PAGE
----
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CNN Live Event/Special

King Charles to Succeed Queen Elizabeth II's Throne; Thousands of People Mourn for Their Queen's Death; World Leaders Extend Their Condolences to Britain; Royal Family and the World Mourns for Queen Elizabeth II's Passing; EFL Postpone Their Game; World Leaders Remembers Queen Elizabeth; Queen Elizabeth the Apple of the Eye of Every Artist. Aired 3-4a ET

Aired September 09, 2022 - 03:00   ET




BECKY ANDERSON, CNN ANCHOR: Hello. I'm Becky Anderson at Buckingham Palace in London. It's 8 a.m. here in the U.K. where many people will have been waking up with the profound sense of sadness that comes with knowing that things will never be quite the same.

For the first time in more than seven decades, this country is without its queen. A period of mourning is underway for Britain's longest reigning monarch, Elizabeth the Second.

These are live images from the palace where crowds have been gathering since the news broke on Thursday. Memorials to her late majesty, the flowers, and candles, personal messages outside of the grounds here of Buckingham palace.

Well, symbols of the nation's immense grief also decorate the gates of Windsor Castle, as well of those Balmoral, the queen's beloved Scottish retreat where she passed away peacefully at the age of 96. Just two days after appointing her 15th prime minister, while appearing very frail.

Elizabeth the second's coronation was held in 1953. No date has been set yet for the coronation of her eldest son. The new king, Charles the Third is expected to give a televised address in the coming hours.

The king released this statement earlier. The death of my beloved mother, her Majesty the Queen is a moment of the greatest sadness for me and all members of my family. We mourn profoundly the passing of a cherished sovereign and a much-loved mother.

Anna Stewart is getting reaction to the queen's death. Nic Robertson, though begins our coverage live from Inverness in Scotland which is very close to Balmoral where we heard the official announcement, Nic, on Thursday afternoon that the queen has passed away peacefully.

She was surrounded by the closest members of her family including Prince Charles now King Charles the Third. What do we know about the circumstances of her death?

NIC ROBERTSON, CNN INTERNATIONAL DIPLOMATIC EDITOR: We really only have the information that was provided in that medical report that said the doctors were concerned about her welfare. It does seem as if King Charles and his eldest sister Princess Anne, were in and around and close to Balmoral in over recent days.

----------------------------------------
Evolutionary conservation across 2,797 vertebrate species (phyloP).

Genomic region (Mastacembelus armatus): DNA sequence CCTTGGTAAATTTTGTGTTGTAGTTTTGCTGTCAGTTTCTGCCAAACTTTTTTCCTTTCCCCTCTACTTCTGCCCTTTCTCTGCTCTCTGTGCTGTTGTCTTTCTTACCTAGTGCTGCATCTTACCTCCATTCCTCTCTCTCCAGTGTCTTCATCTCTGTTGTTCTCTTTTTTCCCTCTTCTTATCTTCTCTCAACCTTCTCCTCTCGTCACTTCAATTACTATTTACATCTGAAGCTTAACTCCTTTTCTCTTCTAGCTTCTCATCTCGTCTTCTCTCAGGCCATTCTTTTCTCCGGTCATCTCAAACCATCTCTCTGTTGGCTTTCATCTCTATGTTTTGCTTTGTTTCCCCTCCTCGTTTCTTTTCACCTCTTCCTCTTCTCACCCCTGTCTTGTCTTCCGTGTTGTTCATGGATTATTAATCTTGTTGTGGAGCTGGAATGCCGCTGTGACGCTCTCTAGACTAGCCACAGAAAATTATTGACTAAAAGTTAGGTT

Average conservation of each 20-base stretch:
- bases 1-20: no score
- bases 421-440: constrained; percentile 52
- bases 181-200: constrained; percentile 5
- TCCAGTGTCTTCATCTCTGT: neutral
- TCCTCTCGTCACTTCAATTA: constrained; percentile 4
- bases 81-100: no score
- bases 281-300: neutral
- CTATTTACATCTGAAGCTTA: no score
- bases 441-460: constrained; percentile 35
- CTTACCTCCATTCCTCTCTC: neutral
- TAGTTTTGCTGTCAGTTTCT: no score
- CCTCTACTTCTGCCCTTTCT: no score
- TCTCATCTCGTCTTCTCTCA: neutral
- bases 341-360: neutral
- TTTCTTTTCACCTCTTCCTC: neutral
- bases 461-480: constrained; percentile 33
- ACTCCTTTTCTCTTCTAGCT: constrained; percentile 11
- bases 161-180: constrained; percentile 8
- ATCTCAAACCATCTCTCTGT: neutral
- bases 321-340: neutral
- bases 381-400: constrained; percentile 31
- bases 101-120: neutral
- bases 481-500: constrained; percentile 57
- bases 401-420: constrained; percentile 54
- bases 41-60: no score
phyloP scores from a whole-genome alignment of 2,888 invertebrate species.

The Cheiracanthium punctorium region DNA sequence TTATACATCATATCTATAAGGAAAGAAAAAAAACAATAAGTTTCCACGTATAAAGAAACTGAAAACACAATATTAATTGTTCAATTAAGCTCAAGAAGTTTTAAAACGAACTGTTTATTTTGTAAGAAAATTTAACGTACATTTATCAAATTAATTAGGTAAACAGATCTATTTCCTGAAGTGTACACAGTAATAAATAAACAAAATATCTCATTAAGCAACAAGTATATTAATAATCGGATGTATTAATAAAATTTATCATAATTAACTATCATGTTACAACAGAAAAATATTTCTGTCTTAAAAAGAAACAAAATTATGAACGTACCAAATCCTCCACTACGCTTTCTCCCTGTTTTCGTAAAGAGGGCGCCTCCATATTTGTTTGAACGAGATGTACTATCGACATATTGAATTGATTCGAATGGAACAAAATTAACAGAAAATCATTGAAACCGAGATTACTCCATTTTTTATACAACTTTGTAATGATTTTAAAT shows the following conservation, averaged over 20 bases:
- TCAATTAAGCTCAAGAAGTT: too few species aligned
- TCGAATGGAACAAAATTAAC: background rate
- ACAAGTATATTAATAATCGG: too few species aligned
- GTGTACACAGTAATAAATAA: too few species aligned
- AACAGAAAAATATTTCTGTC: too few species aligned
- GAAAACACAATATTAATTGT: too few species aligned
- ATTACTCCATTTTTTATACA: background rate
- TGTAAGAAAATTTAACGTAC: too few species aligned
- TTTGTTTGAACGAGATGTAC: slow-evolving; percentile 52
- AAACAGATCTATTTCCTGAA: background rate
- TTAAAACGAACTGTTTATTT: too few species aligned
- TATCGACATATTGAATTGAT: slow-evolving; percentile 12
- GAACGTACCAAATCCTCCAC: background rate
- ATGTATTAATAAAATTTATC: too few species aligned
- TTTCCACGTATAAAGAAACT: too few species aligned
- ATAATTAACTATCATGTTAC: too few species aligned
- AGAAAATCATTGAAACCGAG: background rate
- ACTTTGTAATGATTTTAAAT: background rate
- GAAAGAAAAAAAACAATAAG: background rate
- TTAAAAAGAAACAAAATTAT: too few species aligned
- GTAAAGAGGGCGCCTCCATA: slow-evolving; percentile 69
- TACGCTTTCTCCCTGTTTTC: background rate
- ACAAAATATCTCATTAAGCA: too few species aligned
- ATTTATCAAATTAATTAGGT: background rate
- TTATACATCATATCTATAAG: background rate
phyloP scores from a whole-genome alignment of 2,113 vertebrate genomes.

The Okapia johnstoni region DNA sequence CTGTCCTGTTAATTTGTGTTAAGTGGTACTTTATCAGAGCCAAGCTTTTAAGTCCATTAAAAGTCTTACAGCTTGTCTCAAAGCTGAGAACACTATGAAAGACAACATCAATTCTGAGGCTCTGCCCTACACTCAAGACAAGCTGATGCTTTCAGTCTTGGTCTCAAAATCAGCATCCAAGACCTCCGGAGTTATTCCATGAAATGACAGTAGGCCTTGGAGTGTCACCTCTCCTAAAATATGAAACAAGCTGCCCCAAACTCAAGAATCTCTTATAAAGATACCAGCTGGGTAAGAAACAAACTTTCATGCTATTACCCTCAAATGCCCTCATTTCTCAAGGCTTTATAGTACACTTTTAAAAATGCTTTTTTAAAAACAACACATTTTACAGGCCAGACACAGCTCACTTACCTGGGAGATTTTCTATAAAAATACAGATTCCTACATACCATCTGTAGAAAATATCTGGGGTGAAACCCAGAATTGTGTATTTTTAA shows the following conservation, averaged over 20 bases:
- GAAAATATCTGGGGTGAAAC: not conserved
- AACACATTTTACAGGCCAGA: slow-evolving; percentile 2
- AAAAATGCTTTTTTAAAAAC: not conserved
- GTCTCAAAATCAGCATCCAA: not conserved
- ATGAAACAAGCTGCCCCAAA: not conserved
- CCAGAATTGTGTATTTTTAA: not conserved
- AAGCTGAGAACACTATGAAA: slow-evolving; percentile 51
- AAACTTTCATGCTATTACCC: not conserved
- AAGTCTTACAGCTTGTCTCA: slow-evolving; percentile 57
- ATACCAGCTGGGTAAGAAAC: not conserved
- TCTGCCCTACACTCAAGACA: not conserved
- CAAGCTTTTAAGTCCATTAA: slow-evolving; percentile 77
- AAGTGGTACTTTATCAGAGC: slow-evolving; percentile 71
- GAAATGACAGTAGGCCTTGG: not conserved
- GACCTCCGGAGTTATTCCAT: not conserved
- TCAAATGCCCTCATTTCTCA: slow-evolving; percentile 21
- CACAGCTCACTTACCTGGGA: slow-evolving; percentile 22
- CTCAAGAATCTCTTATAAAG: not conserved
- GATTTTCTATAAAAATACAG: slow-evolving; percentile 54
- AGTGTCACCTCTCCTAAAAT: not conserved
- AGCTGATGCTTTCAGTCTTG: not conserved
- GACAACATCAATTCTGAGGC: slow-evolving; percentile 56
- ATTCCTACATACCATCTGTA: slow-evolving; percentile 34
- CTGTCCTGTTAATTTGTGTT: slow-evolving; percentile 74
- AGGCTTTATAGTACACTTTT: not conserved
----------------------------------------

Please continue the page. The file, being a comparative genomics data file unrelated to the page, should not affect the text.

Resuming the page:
We know that the queen has said that she was not going to attend the Highland games in nearby Greymouth. She said that about a week or so ago. And that Prince Charles was -- then Prince Charles now of course King Charles, was going to go and attend in her state.

So, it appears now as if we can see perhaps there was a greater level of concern that we were aware publicly about the health of the queen. I think the country assumed after she had accepted Boris Johnson's resignation and offered Liz Truss to form a government that although she was frail, that she was working. And therefore, she was OK.

But I think the nation yesterday realized something was very much amiss. Although they still don't know the details when the other members went of the royal family went, close members of the royal to Balmoral, Prince Edward and his wife Sophie, Prince Andrew, Prince William, Prince Harry later in the day all gathering there. When that began to become (AUDIO GAP)

ANDERSON: OK. Nic Robertson is in Inverness in Scotland. We'll get back to Nic as we can sort out those technical details.

Let's get you to Anna Stewart, though, who has been talking to people here in London. And just taking the temperature of the British public.


As people begin, Anna, to come to terms with the death of Queen Elizabeth the Second. The end of an era. An era that she was very much defined. Seventy years on the throne. The longest reigning U.K. monarch. What are people have been saying?

ANNA STEWART, CNN REPORTER: It's been an extraordinary, well not even 24 hours at the stage. When I was here outside of the gates yesterday, really, it was shocking, it was complete silence even as hundreds of people started to turn up at the gates.